Dental caries is one of the most common preventable childhood diseases, and the most common chronic disease for people worldwide. Dental caries affects general health and the quality of life in preschool children . Pain caused by severe caries can cause poor chewing and affected the quantity and variety of food eaten. Also, it can make eating of high sucrose diet more likely that can compromise intake of other nutrients [1, 2]. By 2011, the overall caries prevalence of Taiwanese preschoolers was 79.3%, significantly higher than in European countries and the United States, and higher than the World Health Organization (WHO) 2020 global goals for oral health: “More than 90% of preschool children free of dental caries” .
Since 2000, the number of immigrant women from Southeast Asia has increased rapidly in Taiwan. The majority of immigrant women are Vietnamese (64.7%) and Indonesian (20.5%), followed by Thais, Filipinos, and Cambodians. These women are colloquially called “foreign brides” or “alien brides” because their marriages were arranged by marriage brokers. The aggregate number of Southeast Asian wives in Taiwan was estimated at more than 466,000, or approximately one-third of Taiwanese marriages. One in 12 children were born of a foreign spouse by 2011 .
With the growing number of transnational marriages in Taiwan, health disparities have become a vital public health issue, especially in maternal and child health. Oral health inequalities exist between immigrants and non-immigrants. Previous studies conducted in Europe and the United States highlighted the worsening dental status of immigrant children [5–7]. Among immigrant children aged 4 to 6 years in Taiwan, the caries index was significant higher than in native children (6.05 vs. 3.88) . The risk factors for preschool children with caries experience were found positively associated with parents in lower educational levels, scant parental attention to the child’s tooth-brushing habits, poor parental brushing habits, and higher frequency of sugar intake among parents [5, 9, 10], with parents playing an important role in preschool children’s caries.
Immigrant mothers have difficulty accessing the health care system because of language barriers, cultural conflicts, social and interpersonal isolation, and a lack of support systems . Literature showed that unemployment, inequality and poverty is a root cause to poor health status, especially in developing countries. The social dimension of globalization encompasses security, culture and identity, inclusion or exclusion and the cohesiveness of families and communities that can impact on the health status of individual, family and society. It can also lead to deteriorating nutritional intake and inaccessibility to medical services [12, 13]. Immigrant women in Taiwan were living in households with low family incomes and educations, in contrast to the native group, which has gradually led to inferior medical care for these women and their children . Numerous studies reported that health insurance can increase dental care use and that is a contributing factor in the decision to seek health care services [15, 16]. The Taiwanese National Health Insurance (NHI) program provides universal and comprehensive health insurance with low co-payments for dental care. Dental care insurance has 100% coverage excluding non-health problem procedures including orthodontics, prosthetic and dental implant but scaling . Nevertheless, previous study  showed that immigrant children had lower numbers of dental restoration treatments than did native children, causing further oral health inequalities. The Taiwanese government has recently begun to pay more attention to the health care for these immigrants and provides several gratis services; however, those above services do not involve some essential oral health services. In addition, the services in the Health Care Service Project (HCSP) by the Department of Health only targets at premarital or prenatal women while the HCSP does not directly provide oral health services for preschool children, and ignores the oral health status of preschool children in new immigrant groups.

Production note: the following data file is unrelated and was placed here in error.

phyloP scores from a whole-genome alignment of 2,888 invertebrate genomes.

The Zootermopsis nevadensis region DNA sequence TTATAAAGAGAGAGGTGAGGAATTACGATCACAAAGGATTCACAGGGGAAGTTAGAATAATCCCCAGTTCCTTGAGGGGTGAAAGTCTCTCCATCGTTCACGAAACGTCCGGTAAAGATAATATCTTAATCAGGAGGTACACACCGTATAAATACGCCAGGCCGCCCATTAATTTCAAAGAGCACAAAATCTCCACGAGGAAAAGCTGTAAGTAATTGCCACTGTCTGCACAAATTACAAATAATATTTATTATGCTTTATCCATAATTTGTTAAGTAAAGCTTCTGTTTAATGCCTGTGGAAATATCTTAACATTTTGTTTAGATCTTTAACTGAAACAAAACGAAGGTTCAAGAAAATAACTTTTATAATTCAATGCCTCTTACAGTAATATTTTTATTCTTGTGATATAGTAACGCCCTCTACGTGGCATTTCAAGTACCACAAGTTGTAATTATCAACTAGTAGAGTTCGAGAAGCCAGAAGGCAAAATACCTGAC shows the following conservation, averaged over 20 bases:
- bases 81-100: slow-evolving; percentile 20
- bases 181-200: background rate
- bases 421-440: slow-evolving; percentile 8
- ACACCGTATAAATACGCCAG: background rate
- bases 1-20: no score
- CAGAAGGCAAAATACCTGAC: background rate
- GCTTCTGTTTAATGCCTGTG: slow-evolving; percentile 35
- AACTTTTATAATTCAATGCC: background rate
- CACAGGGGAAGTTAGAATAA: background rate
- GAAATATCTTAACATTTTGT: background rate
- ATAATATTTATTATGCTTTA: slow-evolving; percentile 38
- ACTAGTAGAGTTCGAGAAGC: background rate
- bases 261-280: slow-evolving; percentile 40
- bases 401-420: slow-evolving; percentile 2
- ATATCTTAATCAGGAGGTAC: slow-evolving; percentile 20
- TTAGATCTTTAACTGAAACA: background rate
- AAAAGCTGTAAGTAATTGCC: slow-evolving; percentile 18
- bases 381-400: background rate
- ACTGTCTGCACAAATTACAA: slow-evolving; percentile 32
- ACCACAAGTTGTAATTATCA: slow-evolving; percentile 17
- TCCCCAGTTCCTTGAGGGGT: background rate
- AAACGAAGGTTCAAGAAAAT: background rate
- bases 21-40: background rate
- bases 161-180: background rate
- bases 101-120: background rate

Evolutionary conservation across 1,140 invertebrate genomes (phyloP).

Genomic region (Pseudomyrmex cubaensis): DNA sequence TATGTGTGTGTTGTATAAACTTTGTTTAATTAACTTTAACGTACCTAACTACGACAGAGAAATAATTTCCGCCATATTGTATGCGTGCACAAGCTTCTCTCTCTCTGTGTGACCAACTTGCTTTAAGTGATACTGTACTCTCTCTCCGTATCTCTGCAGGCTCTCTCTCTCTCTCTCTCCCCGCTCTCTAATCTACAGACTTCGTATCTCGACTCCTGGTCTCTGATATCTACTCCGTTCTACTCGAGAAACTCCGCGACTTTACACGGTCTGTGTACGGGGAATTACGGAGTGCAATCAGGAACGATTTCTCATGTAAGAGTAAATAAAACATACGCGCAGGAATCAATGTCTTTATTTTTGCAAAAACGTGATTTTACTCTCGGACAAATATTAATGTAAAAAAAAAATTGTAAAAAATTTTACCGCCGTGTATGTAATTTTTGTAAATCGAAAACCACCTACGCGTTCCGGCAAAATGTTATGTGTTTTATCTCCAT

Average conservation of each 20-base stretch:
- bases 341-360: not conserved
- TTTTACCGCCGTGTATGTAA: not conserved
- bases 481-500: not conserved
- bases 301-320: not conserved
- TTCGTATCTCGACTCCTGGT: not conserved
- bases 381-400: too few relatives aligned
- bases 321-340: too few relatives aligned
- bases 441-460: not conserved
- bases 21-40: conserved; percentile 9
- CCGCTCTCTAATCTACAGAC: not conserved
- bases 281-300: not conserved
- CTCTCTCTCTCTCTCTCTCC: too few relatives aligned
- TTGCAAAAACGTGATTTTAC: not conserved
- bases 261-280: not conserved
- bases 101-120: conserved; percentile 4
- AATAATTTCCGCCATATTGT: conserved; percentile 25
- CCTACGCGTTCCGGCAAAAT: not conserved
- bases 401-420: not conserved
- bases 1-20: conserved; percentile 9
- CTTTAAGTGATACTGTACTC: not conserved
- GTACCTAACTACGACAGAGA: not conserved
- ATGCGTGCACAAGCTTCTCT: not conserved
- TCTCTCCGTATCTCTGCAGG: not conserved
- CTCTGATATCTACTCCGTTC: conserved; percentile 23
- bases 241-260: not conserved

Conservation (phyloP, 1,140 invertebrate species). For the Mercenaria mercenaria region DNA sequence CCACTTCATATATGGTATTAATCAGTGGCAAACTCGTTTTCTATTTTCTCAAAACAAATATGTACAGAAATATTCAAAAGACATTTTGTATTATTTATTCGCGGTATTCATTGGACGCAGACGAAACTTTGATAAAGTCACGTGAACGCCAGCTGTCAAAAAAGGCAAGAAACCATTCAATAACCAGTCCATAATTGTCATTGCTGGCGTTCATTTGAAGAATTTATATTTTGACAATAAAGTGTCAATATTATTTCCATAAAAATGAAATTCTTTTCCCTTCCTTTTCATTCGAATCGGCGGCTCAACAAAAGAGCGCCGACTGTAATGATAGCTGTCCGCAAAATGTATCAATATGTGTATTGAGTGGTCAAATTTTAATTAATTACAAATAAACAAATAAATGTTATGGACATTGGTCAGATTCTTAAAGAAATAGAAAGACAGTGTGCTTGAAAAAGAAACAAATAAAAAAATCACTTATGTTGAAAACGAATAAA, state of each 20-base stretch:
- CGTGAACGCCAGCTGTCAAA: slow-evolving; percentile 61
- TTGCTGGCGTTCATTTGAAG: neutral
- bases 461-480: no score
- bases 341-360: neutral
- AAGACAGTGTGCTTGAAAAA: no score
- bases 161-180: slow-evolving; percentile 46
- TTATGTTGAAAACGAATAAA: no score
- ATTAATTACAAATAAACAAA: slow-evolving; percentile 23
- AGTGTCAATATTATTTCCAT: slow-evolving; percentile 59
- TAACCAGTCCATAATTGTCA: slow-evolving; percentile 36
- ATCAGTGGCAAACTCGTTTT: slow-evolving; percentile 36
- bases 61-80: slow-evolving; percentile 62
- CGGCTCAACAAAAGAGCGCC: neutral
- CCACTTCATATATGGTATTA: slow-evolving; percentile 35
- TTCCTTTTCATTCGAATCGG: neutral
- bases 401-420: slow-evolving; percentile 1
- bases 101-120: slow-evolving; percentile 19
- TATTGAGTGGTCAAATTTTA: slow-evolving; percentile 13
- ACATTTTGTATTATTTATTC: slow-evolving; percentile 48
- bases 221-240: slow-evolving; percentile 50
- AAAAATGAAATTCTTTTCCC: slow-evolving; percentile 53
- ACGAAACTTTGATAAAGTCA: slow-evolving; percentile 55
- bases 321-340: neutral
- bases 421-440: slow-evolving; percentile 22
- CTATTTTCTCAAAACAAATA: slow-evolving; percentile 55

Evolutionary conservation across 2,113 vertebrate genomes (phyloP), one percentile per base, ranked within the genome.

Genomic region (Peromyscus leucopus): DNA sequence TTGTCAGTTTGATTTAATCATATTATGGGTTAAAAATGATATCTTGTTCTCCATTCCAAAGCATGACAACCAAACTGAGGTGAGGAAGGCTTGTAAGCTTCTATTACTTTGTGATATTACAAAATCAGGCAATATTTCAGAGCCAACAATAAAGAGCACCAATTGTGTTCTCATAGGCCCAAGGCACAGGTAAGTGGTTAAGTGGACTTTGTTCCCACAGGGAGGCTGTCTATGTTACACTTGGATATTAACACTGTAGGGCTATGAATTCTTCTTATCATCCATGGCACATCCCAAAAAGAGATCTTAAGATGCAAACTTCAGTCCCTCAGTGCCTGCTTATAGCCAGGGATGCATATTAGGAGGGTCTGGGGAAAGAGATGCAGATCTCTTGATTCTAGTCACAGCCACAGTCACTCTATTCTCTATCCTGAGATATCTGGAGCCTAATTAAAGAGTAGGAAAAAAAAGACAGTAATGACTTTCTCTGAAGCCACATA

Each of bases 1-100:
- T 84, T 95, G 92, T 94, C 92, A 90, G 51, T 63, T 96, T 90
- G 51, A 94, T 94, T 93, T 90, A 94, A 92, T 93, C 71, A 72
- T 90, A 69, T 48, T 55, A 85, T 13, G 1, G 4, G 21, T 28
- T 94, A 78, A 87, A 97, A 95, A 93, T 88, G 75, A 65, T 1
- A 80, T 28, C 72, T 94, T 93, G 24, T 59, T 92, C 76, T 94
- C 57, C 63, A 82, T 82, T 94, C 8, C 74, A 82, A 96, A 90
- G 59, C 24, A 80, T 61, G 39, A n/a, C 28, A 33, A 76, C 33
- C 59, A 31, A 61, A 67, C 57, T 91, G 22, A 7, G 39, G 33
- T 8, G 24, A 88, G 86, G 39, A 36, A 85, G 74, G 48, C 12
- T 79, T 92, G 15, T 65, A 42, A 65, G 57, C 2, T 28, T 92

The 5-year Lay Health Advisor Approach to Promote Oral Health Program (LHA-POHP), promoting the oral health of new immigrant children, was first implemented in the Kaohsiung area in 2011. The LHA’s strategies are feasible and effective for promoting health care, especially among disparate immigrant populations [18, 19]. We therefore used the baseline data of the LHA Program to explain the immigrant-native differences in caries-related knowledge, attitudes, and oral health behaviors.